Where to start the history books is in some sense arbitrary: No matter where you draw the line, there were probably important events before that, unless you start all the way back at the Big Bang, but that makes your history book an awful lot longer! (Though it is what Stephen Hawking famously tried to do with A Brief History of Time.)
But in general we usually try to start the history of a civilization at a point where that civilization begins to take on some of its distinctiveness. China didn't really become a unified nation until about the 3rd century BC in the Qin Dynasty, and has gone through many fundamental changes since then. But there were important precursors of Chinese civilization long before that, as far back as 2100 BC, and much of modern Chinese culture and language is owed to cultures from that period. People probably didn't even really think of themselves as "Chinese" (rather than local ethnicities such as Han and Zhuang) until even later, perhaps around the unification of China under the Song Dynasty in the 10th century AD. (Even today, people in Tibet and Taiwan often don't think of themselves as "Chinese".) But only by understanding these more ancient cultures can we shed light on the causes that make China what it is today.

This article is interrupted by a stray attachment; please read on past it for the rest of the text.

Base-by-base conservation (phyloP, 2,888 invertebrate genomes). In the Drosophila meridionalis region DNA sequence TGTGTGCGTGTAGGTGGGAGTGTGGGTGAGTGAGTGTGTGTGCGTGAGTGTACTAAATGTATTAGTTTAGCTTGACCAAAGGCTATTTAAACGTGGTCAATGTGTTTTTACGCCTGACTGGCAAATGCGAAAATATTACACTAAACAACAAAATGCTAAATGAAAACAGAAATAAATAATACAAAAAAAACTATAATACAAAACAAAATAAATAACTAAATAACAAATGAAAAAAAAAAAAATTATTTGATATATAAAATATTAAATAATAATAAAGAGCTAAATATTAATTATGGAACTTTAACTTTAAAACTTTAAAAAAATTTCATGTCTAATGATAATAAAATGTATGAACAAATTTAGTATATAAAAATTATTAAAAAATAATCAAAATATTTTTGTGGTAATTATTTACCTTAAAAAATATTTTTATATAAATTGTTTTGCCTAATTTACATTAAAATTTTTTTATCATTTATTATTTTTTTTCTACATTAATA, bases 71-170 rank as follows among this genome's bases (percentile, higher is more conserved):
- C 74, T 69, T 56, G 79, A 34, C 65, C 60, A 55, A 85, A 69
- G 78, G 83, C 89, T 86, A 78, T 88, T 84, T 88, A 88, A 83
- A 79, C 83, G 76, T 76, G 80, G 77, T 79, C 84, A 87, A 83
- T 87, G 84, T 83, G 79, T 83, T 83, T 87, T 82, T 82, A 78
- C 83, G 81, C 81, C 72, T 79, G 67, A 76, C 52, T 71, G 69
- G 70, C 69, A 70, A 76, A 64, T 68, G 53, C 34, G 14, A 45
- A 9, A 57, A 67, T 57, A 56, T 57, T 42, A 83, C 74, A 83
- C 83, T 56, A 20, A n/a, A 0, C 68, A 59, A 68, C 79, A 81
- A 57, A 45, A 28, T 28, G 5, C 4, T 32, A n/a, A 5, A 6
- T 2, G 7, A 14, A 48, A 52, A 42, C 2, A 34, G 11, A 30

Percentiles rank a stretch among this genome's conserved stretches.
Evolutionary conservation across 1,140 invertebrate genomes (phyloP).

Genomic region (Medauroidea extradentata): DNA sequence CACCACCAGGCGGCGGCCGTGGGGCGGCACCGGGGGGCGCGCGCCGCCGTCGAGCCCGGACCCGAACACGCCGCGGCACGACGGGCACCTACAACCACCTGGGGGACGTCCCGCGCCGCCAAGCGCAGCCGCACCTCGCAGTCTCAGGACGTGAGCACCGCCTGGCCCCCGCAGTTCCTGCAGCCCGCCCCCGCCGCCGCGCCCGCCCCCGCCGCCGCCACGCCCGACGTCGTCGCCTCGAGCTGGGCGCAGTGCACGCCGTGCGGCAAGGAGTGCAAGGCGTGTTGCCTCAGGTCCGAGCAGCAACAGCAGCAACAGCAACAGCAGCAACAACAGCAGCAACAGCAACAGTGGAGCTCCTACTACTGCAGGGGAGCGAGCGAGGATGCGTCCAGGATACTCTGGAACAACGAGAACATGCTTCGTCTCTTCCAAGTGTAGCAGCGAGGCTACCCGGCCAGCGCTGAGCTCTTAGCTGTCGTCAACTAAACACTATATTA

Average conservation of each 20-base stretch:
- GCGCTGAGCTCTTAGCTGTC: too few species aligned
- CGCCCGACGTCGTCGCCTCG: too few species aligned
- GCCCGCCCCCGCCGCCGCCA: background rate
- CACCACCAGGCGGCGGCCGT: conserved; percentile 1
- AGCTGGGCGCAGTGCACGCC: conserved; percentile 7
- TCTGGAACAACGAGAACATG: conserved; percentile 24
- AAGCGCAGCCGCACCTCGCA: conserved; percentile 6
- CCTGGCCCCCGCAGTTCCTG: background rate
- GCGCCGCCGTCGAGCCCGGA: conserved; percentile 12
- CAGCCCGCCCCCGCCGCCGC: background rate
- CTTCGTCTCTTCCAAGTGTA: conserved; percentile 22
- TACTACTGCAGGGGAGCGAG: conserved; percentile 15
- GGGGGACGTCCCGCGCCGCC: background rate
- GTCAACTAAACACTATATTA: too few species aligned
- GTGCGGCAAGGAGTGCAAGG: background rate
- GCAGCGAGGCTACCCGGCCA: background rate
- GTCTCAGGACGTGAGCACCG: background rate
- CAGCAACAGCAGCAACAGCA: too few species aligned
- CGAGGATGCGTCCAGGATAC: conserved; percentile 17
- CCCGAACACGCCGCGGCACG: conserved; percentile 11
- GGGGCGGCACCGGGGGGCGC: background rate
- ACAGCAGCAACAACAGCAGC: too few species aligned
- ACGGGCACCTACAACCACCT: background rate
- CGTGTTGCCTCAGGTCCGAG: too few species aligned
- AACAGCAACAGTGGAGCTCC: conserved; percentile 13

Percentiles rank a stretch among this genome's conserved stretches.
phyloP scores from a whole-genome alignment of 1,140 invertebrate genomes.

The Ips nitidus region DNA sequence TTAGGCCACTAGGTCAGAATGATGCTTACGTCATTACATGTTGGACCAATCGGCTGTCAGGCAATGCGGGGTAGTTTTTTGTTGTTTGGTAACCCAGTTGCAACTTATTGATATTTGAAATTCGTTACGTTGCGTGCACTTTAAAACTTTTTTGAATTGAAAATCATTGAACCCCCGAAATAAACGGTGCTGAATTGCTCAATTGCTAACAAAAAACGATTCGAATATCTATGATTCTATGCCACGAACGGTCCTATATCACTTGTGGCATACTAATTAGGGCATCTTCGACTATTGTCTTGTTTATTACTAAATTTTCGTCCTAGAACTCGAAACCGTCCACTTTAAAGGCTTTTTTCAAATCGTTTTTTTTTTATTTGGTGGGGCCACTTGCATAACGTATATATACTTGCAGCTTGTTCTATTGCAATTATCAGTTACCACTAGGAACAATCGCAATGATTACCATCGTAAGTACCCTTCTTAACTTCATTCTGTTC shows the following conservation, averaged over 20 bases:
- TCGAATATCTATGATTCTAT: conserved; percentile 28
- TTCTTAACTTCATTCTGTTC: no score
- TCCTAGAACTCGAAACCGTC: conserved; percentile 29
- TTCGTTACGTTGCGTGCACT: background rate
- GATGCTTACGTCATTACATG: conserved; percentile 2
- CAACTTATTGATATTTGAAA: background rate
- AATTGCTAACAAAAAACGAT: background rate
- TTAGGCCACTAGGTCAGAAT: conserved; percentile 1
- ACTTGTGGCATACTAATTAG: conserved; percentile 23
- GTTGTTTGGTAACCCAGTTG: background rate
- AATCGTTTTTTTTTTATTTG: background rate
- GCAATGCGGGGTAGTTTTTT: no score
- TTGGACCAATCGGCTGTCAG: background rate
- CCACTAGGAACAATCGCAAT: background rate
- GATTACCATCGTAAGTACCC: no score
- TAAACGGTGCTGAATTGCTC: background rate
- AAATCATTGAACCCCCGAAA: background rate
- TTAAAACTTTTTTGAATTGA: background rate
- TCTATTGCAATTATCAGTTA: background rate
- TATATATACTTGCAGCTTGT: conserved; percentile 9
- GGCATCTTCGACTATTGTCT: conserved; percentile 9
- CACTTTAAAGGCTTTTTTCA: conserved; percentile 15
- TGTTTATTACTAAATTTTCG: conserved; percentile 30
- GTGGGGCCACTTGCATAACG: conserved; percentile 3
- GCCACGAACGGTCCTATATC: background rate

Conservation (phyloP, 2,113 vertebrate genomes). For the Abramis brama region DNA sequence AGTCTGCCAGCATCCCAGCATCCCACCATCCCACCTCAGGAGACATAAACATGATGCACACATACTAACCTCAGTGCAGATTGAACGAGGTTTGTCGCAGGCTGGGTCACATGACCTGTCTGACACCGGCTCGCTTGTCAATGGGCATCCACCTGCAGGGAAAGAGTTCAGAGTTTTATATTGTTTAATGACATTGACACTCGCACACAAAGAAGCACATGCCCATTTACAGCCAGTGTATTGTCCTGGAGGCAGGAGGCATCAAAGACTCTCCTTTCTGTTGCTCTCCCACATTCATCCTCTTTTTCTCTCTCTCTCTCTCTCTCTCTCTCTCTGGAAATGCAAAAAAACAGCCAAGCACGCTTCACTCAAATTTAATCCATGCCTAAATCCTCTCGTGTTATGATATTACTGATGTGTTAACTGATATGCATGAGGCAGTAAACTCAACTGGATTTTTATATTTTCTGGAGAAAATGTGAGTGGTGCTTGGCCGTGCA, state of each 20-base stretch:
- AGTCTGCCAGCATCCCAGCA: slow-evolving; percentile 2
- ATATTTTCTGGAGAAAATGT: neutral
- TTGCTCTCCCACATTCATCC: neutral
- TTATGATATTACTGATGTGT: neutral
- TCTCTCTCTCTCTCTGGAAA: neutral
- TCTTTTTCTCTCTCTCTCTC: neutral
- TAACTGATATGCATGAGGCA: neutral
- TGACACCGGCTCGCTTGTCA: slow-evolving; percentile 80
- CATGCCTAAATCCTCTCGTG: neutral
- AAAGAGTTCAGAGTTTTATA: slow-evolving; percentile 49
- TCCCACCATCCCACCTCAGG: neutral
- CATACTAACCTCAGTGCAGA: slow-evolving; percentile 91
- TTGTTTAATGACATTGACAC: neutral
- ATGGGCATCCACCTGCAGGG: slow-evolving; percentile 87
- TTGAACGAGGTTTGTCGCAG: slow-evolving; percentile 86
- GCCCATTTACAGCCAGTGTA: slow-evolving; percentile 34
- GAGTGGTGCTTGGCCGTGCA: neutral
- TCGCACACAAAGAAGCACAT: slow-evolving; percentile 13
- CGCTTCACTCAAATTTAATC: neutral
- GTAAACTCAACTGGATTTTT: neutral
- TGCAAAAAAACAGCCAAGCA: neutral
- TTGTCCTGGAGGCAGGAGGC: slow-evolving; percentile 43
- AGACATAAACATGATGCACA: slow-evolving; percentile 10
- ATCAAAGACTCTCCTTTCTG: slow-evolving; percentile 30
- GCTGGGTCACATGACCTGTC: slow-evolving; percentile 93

On the other hand, so much has changed over time that it might even make sense to say that China didn't become what it is now until 1912 with the formation of the People's Republic of China, just over a century ago. Huge shifts in government and economic policy led to large changes in culture and religion. In this sense, Chinese history is quite "new" indeed.